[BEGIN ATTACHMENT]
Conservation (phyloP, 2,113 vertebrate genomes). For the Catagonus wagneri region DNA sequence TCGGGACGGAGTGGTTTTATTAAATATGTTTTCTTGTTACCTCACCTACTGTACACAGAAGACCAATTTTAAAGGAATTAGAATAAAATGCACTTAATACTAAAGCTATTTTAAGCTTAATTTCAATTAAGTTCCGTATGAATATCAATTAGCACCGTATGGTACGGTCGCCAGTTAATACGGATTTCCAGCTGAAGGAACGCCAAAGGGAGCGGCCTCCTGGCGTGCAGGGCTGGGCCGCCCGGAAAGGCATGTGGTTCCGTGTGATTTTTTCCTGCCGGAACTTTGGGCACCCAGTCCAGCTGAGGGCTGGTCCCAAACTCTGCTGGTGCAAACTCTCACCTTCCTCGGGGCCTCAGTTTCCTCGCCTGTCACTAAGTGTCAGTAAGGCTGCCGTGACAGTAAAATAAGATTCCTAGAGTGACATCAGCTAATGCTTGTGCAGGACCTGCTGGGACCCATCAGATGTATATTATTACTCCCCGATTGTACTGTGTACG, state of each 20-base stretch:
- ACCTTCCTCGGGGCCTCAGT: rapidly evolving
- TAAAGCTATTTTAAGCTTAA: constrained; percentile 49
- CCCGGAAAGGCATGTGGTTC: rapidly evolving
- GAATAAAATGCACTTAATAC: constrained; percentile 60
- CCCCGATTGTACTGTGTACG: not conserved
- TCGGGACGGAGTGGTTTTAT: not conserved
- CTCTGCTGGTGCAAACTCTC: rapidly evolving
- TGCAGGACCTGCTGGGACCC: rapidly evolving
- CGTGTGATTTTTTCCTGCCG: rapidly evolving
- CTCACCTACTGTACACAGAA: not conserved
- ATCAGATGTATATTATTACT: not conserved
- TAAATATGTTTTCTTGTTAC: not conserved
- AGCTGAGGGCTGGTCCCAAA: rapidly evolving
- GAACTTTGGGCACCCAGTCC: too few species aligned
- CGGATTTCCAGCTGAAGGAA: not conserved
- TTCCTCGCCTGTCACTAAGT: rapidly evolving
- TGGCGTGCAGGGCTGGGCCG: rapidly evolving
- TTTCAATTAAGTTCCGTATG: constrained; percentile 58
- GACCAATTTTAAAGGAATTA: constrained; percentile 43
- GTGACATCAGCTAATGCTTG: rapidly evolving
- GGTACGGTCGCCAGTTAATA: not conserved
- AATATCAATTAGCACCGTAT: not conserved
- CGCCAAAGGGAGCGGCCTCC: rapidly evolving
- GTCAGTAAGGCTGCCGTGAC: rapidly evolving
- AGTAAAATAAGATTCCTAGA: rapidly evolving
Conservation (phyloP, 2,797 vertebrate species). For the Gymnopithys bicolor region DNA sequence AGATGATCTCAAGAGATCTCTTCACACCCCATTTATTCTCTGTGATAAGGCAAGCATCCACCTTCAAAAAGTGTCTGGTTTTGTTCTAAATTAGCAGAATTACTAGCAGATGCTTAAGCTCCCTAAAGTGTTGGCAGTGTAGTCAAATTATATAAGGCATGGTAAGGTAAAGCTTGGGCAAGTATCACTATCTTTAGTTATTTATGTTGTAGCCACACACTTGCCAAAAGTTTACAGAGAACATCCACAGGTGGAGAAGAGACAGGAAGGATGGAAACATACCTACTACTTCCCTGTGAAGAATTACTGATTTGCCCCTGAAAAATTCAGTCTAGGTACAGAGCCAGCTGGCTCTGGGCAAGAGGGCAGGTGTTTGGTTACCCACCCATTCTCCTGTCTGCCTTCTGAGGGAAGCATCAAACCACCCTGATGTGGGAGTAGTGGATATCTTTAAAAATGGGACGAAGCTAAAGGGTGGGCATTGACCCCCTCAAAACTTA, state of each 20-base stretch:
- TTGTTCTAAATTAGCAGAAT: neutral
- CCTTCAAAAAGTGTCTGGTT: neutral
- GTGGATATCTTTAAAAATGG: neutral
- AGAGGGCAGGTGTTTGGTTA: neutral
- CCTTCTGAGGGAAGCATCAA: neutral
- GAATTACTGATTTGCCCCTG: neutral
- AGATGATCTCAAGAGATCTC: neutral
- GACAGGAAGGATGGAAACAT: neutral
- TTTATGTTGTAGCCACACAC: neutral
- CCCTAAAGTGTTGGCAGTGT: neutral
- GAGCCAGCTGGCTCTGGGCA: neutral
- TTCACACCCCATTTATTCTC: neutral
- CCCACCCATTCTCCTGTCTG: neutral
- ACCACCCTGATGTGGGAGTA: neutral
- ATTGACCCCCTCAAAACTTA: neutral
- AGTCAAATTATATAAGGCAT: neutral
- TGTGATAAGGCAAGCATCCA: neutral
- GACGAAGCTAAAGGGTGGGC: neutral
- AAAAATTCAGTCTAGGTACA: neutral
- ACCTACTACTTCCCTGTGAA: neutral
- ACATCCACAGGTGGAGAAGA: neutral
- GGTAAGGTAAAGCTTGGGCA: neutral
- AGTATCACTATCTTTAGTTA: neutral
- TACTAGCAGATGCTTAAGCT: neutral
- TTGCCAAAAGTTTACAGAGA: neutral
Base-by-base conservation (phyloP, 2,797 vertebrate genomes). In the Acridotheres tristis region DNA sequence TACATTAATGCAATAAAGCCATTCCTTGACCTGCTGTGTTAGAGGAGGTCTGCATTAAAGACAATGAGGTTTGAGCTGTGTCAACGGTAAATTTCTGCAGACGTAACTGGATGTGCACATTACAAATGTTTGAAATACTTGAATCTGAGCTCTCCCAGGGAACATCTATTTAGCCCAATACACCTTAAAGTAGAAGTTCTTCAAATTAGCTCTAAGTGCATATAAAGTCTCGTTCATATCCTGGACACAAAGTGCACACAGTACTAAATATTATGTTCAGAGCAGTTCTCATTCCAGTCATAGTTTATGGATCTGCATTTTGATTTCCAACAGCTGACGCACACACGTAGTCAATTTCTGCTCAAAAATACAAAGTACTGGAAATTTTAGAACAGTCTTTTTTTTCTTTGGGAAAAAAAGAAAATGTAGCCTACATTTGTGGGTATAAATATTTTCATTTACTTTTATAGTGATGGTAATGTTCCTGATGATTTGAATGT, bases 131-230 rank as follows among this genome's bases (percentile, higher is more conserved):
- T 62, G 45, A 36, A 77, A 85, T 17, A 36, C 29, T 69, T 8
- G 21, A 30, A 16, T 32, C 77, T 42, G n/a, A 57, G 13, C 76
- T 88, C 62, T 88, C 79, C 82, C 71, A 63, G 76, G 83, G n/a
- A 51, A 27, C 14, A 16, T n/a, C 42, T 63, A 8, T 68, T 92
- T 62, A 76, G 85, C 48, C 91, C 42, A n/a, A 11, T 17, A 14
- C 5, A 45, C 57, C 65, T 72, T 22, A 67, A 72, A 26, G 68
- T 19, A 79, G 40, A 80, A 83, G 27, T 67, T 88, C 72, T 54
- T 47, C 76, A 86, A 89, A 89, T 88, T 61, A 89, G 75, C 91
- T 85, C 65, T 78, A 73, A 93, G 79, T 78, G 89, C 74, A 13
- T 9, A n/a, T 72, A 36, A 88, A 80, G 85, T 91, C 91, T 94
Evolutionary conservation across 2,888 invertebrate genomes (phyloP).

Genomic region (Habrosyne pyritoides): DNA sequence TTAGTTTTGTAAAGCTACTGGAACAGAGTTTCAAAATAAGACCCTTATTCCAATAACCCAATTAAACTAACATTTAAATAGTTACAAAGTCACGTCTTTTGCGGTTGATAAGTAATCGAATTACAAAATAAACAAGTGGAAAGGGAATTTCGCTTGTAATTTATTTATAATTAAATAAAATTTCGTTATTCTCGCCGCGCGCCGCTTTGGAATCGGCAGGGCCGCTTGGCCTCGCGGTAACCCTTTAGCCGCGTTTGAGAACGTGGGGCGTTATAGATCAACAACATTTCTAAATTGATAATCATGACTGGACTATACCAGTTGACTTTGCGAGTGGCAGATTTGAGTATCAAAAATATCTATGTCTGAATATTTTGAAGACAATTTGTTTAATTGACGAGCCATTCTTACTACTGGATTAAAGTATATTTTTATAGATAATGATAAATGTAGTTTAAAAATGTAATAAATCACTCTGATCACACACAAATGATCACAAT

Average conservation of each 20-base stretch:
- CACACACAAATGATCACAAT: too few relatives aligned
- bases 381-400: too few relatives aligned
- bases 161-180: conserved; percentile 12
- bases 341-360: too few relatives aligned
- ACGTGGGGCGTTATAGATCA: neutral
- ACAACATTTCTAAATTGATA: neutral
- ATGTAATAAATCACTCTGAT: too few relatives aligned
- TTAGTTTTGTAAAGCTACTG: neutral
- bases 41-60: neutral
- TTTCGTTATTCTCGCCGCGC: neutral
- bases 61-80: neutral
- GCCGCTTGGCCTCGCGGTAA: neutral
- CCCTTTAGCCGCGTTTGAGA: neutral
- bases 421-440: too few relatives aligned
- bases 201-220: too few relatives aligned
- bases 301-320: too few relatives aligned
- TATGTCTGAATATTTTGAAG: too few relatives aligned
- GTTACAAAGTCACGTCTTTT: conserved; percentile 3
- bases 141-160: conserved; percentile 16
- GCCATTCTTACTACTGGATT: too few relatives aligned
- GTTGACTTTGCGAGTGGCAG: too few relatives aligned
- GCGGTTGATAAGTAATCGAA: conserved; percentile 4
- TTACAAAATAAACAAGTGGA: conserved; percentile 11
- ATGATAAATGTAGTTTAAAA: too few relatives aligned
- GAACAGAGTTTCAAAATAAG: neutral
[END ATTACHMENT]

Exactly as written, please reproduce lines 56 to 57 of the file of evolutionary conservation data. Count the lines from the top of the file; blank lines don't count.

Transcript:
- T 88, C 62, T 88, C 79, C 82, C 71, A 63, G 76, G 83, G n/a
- A 51, A 27, C 14, A 16, T n/a, C 42, T 63, A 8, T 68, T 92